Bruno Neiva’s most recent text work, HOMMAGE A GUY, is a book encapsulating images of the homonymous art installation created by Neiva as an homage to Guy Debord. The book, and the installation, become a poetic meditation on Debord’s words, layered in fragments which in turn compose a kind of open (w)hole. Arranged within the pages of the book, each piece’s title comprises precisely all the words it contains as a textual whole; while the combined titles occupy the verso page of every spread as though a single poem. In a kind of metonymic abyss, there is no clear distinction between what constitutes the part and what the whole in Neiva’s project – with the relationships between poem and title, page and book, book and installation, source text and generated text in a constantly reflexive flux.
The reading here is open to interpretation – and much more so because of the language. Neiva presents Debord’s words in their original French without concession to the potentially monolinguistic English-speaking reader, intensifying the opportunity for one to experience alienation as a result of this challenging encounter. This is a work which, in homage to Debord, resists and defies ‘passive identification with the spectacle’ demanding instead ‘genuine activity’ in an attempt to (re?)-construct meaning (or a semblance of meaning) from its pages.
Guy Debord’s Society of the Spectacle (1967) ‘is a polemical and prescient indictment of our image-saturated consumer culture. The book examines the “Spectacle,” Debord’s term for the everyday manifestation of capitalist-driven phenomena; advertising, television, film, and celebrity’. Debord explores the reduction of lived experience into commodified images which become increasingly consumed and substituted for the reality of life. He famously states, ‘The spectacle is not a collection of images, but a social relation among people, mediated by images’ (4). Neiva works hard to resist the commodifiable and consumable image in these text works. Each page details fragments of text: words without anchor or context, written, painted, printed, stencilled onto surfaces formed from bits of everyday detritus. A strip of gaffer tape, a torn envelope, an empty plastic bag, discarded bottle tops, each stuck onto a dark grey background/wall as installed at the Torrente Ballester Centre in Ferrol, Spain for the 24th Máximo Ramos International Award for Graphic Arts, 2016. The images could hardly be less commodifiable, and yet they do suggest something about our relationship with the consumable – and its perpetual obverse, waste.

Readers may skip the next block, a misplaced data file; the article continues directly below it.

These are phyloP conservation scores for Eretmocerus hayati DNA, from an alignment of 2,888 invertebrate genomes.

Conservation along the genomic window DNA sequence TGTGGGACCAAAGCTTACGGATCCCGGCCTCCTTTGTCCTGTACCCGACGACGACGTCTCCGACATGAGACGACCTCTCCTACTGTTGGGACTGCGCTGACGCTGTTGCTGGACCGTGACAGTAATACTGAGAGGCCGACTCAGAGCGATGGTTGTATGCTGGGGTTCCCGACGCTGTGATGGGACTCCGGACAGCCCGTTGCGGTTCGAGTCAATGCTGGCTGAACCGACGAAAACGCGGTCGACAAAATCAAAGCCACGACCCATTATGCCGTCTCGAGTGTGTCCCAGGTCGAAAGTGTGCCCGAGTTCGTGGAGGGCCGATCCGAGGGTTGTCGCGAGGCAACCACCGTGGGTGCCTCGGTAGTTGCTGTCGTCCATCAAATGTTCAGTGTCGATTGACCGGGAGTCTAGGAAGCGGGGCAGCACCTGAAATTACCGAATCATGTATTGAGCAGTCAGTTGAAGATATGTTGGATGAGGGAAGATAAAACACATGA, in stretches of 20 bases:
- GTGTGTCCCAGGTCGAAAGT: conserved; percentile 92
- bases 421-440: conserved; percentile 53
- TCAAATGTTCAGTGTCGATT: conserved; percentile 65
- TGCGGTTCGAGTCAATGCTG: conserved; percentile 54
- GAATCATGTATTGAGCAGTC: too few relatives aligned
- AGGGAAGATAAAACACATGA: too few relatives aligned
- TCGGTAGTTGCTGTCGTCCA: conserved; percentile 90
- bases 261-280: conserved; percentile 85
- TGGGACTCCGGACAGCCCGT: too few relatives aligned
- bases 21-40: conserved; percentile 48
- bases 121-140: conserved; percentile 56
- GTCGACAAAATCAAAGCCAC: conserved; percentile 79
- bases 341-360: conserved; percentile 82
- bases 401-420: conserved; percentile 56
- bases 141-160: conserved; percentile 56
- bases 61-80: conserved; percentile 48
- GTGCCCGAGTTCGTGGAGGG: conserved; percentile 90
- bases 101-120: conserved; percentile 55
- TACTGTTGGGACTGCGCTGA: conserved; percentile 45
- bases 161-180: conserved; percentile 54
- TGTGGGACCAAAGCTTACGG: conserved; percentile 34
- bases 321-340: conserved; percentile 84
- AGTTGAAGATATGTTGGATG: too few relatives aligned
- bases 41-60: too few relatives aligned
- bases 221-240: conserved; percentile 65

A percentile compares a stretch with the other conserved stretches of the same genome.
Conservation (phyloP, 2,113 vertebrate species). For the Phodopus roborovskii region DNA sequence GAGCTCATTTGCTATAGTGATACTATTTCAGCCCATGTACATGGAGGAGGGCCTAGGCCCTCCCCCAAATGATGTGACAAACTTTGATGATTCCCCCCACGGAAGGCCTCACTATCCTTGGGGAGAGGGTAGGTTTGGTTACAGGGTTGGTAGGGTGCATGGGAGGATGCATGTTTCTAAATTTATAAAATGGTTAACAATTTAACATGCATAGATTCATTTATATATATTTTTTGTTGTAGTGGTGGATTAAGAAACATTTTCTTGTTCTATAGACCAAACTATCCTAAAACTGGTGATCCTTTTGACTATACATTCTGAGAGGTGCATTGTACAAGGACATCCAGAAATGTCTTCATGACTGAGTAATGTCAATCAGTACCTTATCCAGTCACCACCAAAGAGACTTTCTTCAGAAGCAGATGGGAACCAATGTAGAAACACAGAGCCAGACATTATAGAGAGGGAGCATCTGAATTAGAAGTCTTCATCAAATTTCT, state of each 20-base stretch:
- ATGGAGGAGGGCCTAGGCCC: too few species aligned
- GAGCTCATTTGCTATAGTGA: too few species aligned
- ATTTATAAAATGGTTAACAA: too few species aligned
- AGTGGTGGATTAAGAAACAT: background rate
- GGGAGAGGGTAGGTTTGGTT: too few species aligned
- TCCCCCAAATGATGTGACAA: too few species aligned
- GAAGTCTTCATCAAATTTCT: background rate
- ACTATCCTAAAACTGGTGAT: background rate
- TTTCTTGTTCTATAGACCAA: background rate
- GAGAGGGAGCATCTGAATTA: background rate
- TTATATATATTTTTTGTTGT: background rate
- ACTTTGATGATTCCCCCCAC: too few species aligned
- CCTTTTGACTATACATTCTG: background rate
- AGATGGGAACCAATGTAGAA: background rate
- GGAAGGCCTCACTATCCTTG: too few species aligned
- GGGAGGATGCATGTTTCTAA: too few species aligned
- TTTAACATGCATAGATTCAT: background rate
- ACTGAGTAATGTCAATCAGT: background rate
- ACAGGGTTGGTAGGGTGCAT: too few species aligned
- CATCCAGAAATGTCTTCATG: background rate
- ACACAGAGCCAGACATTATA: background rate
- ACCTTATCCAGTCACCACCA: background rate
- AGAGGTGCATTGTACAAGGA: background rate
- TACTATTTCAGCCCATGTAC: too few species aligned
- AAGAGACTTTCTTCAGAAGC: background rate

Neiva’s HOMMAGE enters into a relationship with its subject/object – Debord – both aesthetically and technically. Paradoxically, however, in the creation of this book from the original installation, the lived experience of visiting the installation at the gallery – in order to be made accessible to a wider audience after the exhibition has closed – must necessarily be reduced to a series of images representing the work itself. Yet these images don’t just represent, they also comprise the work in its new form as a book. What remains, then, is resistance to the passive identification and consumption that defines ‘the spectacle’, demanding instead an active effort from the reader that perhaps, in some ways, might mark a return to a lived experience of the work.
About the Publisher:
Knives Forks and Spoons Press is a prolific publisher of avant-garde poetry by internationally acclaimed poets and emerging young writers. ‘KFS is a forum for an extraordinary range of diversity and risk-taking artistic experiment.’
Review by Sally-Shakti Willow
Sally-Shakti Willow researches and writes utopian poetics at the University of Westminster. She is Research Assistant for the Contemporary Small Press.